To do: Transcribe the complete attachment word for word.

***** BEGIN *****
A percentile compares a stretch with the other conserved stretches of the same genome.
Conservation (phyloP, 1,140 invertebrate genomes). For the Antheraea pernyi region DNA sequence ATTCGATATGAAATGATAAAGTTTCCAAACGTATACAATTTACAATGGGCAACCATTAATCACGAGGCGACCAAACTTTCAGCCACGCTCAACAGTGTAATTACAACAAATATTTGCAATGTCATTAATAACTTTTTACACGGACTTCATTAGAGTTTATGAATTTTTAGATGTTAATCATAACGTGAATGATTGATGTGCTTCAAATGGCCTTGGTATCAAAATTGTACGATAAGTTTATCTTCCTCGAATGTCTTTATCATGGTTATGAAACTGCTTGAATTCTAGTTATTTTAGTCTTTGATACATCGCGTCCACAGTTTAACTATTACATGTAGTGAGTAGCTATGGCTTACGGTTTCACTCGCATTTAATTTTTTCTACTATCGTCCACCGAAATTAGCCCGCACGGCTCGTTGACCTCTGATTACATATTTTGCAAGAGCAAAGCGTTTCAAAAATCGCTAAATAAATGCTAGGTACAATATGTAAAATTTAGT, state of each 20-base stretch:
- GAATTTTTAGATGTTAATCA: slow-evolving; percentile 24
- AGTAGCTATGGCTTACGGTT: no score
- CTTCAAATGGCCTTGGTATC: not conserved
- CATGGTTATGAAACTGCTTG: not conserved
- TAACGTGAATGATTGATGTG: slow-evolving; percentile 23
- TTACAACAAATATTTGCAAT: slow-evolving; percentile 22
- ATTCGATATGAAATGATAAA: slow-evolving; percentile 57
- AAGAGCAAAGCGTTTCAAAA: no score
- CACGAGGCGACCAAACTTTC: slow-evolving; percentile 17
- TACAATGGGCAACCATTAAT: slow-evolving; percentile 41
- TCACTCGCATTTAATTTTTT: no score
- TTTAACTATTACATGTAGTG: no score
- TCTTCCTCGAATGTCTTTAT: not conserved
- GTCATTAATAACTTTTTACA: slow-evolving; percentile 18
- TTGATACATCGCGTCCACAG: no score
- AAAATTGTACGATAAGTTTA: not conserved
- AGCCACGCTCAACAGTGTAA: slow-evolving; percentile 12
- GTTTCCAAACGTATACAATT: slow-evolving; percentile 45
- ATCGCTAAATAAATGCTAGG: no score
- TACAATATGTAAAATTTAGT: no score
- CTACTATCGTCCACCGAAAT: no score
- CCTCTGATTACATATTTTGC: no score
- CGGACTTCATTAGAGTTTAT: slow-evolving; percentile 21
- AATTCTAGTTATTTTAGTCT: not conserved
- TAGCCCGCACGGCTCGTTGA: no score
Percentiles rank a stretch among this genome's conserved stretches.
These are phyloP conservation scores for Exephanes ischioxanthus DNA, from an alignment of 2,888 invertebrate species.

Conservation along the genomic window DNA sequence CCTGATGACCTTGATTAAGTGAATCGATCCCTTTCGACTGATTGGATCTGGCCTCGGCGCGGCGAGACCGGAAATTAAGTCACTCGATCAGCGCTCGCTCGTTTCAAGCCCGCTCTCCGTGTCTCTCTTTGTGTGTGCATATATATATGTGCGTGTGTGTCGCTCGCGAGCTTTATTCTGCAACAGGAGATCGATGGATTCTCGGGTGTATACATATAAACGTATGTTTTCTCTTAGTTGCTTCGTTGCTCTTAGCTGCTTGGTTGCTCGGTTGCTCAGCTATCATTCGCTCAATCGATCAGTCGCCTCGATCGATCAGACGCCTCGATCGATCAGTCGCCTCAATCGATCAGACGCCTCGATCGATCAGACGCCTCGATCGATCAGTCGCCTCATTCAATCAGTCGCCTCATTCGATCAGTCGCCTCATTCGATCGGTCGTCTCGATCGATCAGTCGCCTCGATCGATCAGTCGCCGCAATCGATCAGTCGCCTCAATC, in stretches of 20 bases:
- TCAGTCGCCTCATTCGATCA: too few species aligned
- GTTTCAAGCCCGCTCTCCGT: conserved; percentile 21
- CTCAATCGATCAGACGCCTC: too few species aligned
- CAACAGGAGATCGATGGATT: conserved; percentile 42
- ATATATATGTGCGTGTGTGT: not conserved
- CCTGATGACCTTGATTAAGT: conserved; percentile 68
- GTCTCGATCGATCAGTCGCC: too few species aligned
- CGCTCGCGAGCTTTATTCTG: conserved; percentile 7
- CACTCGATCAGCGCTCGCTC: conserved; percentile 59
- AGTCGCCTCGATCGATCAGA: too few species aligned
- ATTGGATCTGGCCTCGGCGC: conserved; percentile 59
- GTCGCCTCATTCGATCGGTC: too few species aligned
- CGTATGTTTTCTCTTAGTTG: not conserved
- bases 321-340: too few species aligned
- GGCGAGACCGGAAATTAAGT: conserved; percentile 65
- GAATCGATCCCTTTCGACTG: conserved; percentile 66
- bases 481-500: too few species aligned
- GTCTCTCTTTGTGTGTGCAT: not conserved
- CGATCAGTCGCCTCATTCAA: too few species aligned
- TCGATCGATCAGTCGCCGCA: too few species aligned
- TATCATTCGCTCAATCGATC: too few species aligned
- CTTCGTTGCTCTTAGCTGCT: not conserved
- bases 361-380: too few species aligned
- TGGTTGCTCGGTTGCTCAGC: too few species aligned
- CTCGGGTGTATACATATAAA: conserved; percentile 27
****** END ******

A percentile compares a stretch with the other conserved stretches of the same genome.
Conservation (phyloP, 1,140 invertebrate genomes). For the Antheraea pernyi region DNA sequence ATTCGATATGAAATGATAAAGTTTCCAAACGTATACAATTTACAATGGGCAACCATTAATCACGAGGCGACCAAACTTTCAGCCACGCTCAACAGTGTAATTACAACAAATATTTGCAATGTCATTAATAACTTTTTACACGGACTTCATTAGAGTTTATGAATTTTTAGATGTTAATCATAACGTGAATGATTGATGTGCTTCAAATGGCCTTGGTATCAAAATTGTACGATAAGTTTATCTTCCTCGAATGTCTTTATCATGGTTATGAAACTGCTTGAATTCTAGTTATTTTAGTCTTTGATACATCGCGTCCACAGTTTAACTATTACATGTAGTGAGTAGCTATGGCTTACGGTTTCACTCGCATTTAATTTTTTCTACTATCGTCCACCGAAATTAGCCCGCACGGCTCGTTGACCTCTGATTACATATTTTGCAAGAGCAAAGCGTTTCAAAAATCGCTAAATAAATGCTAGGTACAATATGTAAAATTTAGT, state of each 20-base stretch:
- GAATTTTTAGATGTTAATCA: slow-evolving; percentile 24
- AGTAGCTATGGCTTACGGTT: no score
- CTTCAAATGGCCTTGGTATC: not conserved
- CATGGTTATGAAACTGCTTG: not conserved
- TAACGTGAATGATTGATGTG: slow-evolving; percentile 23
- TTACAACAAATATTTGCAAT: slow-evolving; percentile 22
- ATTCGATATGAAATGATAAA: slow-evolving; percentile 57
- AAGAGCAAAGCGTTTCAAAA: no score
- CACGAGGCGACCAAACTTTC: slow-evolving; percentile 17
- TACAATGGGCAACCATTAAT: slow-evolving; percentile 41
- TCACTCGCATTTAATTTTTT: no score
- TTTAACTATTACATGTAGTG: no score
- TCTTCCTCGAATGTCTTTAT: not conserved
- GTCATTAATAACTTTTTACA: slow-evolving; percentile 18
- TTGATACATCGCGTCCACAG: no score
- AAAATTGTACGATAAGTTTA: not conserved
- AGCCACGCTCAACAGTGTAA: slow-evolving; percentile 12
- GTTTCCAAACGTATACAATT: slow-evolving; percentile 45
- ATCGCTAAATAAATGCTAGG: no score
- TACAATATGTAAAATTTAGT: no score
- CTACTATCGTCCACCGAAAT: no score
- CCTCTGATTACATATTTTGC: no score
- CGGACTTCATTAGAGTTTAT: slow-evolving; percentile 21
- AATTCTAGTTATTTTAGTCT: not conserved
- TAGCCCGCACGGCTCGTTGA: no score
Percentiles rank a stretch among this genome's conserved stretches.
These are phyloP conservation scores for Exephanes ischioxanthus DNA, from an alignment of 2,888 invertebrate species.

Conservation along the genomic window DNA sequence CCTGATGACCTTGATTAAGTGAATCGATCCCTTTCGACTGATTGGATCTGGCCTCGGCGCGGCGAGACCGGAAATTAAGTCACTCGATCAGCGCTCGCTCGTTTCAAGCCCGCTCTCCGTGTCTCTCTTTGTGTGTGCATATATATATGTGCGTGTGTGTCGCTCGCGAGCTTTATTCTGCAACAGGAGATCGATGGATTCTCGGGTGTATACATATAAACGTATGTTTTCTCTTAGTTGCTTCGTTGCTCTTAGCTGCTTGGTTGCTCGGTTGCTCAGCTATCATTCGCTCAATCGATCAGTCGCCTCGATCGATCAGACGCCTCGATCGATCAGTCGCCTCAATCGATCAGACGCCTCGATCGATCAGACGCCTCGATCGATCAGTCGCCTCATTCAATCAGTCGCCTCATTCGATCAGTCGCCTCATTCGATCGGTCGTCTCGATCGATCAGTCGCCTCGATCGATCAGTCGCCGCAATCGATCAGTCGCCTCAATC, in stretches of 20 bases:
- TCAGTCGCCTCATTCGATCA: too few species aligned
- GTTTCAAGCCCGCTCTCCGT: conserved; percentile 21
- CTCAATCGATCAGACGCCTC: too few species aligned
- CAACAGGAGATCGATGGATT: conserved; percentile 42
- ATATATATGTGCGTGTGTGT: not conserved
- CCTGATGACCTTGATTAAGT: conserved; percentile 68
- GTCTCGATCGATCAGTCGCC: too few species aligned
- CGCTCGCGAGCTTTATTCTG: conserved; percentile 7
- CACTCGATCAGCGCTCGCTC: conserved; percentile 59
- AGTCGCCTCGATCGATCAGA: too few species aligned
- ATTGGATCTGGCCTCGGCGC: conserved; percentile 59
- GTCGCCTCATTCGATCGGTC: too few species aligned
- CGTATGTTTTCTCTTAGTTG: not conserved
- bases 321-340: too few species aligned
- GGCGAGACCGGAAATTAAGT: conserved; percentile 65
- GAATCGATCCCTTTCGACTG: conserved; percentile 66
- bases 481-500: too few species aligned
- GTCTCTCTTTGTGTGTGCAT: not conserved
- CGATCAGTCGCCTCATTCAA: too few species aligned
- TCGATCGATCAGTCGCCGCA: too few species aligned
- TATCATTCGCTCAATCGATC: too few species aligned
- CTTCGTTGCTCTTAGCTGCT: not conserved
- bases 361-380: too few species aligned
- TGGTTGCTCGGTTGCTCAGC: too few species aligned
- CTCGGGTGTATACATATAAA: conserved; percentile 27